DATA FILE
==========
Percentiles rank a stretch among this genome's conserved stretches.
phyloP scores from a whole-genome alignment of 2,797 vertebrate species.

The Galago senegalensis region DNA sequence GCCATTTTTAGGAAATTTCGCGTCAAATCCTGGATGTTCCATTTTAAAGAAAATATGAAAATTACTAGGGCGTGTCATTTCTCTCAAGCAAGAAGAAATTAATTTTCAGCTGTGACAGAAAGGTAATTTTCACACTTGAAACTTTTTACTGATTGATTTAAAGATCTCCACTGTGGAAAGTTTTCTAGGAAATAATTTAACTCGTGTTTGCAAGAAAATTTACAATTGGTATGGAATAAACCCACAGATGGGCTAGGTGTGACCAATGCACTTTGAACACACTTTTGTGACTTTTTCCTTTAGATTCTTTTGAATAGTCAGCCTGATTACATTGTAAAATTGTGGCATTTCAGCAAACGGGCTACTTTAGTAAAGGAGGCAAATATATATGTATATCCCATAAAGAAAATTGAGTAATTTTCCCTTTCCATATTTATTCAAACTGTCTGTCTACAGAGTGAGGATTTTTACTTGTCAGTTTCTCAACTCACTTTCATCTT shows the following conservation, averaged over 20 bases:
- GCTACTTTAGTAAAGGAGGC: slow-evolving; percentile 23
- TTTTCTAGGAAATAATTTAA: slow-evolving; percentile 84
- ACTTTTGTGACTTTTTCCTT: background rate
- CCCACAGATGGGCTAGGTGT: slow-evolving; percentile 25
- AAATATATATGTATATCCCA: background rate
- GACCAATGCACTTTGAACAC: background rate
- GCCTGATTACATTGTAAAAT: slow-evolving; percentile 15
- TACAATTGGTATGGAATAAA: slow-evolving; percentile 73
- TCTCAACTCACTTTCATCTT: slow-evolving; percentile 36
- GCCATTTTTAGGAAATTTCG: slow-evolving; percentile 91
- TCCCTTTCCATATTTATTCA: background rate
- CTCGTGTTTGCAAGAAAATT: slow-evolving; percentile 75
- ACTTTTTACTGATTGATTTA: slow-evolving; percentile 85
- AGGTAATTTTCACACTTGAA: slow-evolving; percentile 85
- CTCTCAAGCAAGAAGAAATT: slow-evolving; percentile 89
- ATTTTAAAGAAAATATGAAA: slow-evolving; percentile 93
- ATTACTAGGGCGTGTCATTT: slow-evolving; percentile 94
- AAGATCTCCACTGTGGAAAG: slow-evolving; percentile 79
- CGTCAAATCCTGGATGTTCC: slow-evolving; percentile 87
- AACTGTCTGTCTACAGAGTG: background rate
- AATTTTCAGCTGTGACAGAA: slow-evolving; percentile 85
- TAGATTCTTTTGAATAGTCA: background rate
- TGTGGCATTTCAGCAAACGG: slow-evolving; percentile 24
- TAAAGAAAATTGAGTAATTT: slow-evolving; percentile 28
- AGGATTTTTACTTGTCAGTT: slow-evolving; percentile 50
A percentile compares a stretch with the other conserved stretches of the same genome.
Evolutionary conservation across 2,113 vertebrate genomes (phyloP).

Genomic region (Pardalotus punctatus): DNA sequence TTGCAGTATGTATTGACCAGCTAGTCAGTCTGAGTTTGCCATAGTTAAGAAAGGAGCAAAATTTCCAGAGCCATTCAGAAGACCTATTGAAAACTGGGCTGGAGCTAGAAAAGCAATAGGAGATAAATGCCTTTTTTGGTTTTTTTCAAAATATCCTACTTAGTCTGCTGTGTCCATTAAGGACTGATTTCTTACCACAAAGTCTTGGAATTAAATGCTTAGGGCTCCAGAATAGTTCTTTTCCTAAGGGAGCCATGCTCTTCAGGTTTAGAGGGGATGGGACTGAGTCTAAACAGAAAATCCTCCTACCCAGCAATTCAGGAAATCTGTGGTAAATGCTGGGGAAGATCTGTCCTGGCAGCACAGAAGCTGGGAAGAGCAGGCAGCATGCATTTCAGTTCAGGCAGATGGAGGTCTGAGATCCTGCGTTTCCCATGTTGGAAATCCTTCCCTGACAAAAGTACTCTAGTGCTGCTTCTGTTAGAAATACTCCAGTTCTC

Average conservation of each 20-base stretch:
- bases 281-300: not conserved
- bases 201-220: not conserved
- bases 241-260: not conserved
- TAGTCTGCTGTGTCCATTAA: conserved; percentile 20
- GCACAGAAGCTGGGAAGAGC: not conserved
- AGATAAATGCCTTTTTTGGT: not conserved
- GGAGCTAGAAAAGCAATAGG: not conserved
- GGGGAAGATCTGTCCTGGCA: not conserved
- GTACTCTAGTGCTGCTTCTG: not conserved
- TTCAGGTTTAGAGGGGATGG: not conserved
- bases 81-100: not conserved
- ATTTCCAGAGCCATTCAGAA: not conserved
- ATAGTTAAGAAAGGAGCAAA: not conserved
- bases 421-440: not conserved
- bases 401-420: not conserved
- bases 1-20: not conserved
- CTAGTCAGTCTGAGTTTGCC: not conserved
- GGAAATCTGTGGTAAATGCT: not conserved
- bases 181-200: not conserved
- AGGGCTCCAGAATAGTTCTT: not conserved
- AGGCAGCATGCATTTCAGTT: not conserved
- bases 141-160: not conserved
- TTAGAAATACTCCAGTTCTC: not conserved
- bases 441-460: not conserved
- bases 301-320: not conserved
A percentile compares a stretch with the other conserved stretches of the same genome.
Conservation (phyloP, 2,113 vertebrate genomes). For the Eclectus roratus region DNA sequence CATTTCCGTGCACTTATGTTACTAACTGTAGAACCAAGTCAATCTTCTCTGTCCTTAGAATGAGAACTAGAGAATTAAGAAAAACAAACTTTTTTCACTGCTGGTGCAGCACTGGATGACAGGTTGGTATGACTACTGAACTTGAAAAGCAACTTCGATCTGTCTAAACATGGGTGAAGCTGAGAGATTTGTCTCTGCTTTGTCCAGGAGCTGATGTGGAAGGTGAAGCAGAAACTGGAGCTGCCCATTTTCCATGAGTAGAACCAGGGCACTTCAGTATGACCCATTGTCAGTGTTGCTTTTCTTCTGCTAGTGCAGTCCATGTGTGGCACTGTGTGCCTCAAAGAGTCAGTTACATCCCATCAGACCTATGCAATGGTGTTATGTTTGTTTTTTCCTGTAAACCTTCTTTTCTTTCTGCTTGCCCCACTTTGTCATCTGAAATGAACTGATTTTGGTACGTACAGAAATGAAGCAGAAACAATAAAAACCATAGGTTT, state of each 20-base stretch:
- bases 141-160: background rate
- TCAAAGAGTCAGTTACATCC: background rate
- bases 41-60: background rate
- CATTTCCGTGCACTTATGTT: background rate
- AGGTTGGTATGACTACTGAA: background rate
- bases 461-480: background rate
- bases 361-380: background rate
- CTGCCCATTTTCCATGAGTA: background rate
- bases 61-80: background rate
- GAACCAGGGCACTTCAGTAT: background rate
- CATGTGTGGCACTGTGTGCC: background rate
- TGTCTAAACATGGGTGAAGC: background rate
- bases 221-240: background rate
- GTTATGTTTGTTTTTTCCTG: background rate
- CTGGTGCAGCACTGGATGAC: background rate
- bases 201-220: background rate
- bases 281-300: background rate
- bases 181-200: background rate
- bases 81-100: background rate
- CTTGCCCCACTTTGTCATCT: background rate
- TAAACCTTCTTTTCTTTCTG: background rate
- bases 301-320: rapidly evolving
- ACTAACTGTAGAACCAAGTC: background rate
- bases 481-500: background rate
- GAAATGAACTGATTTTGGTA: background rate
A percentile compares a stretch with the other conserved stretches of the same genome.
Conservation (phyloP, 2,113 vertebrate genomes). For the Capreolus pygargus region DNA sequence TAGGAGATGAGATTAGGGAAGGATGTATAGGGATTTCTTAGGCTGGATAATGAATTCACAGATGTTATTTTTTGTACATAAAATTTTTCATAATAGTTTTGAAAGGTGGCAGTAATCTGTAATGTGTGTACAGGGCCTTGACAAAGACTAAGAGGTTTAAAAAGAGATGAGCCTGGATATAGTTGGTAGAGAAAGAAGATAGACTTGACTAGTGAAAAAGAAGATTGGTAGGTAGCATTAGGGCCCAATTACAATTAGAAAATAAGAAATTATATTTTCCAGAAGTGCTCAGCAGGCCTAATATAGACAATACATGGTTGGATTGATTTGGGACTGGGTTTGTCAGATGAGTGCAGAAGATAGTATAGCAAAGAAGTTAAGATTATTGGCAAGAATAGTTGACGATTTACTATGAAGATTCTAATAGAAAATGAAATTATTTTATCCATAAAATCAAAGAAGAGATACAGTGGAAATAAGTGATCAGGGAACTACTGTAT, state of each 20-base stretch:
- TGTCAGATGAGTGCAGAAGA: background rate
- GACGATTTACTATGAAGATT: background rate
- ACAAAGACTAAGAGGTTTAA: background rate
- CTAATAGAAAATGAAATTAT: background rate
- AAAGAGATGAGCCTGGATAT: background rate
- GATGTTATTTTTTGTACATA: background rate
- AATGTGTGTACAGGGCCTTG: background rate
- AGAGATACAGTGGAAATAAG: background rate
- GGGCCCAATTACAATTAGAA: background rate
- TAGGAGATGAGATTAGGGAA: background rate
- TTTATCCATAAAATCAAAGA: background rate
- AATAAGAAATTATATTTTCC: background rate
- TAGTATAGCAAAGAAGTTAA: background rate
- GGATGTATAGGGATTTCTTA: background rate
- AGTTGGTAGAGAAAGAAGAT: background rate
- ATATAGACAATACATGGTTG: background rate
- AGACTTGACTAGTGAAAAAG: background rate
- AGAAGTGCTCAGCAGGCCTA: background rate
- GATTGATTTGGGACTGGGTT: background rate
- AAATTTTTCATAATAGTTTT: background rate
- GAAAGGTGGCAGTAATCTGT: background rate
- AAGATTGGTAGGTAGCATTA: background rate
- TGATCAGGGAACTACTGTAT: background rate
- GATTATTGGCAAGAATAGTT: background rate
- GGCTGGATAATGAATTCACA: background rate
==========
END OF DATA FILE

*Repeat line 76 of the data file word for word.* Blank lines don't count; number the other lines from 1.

- bases 281-300: background rate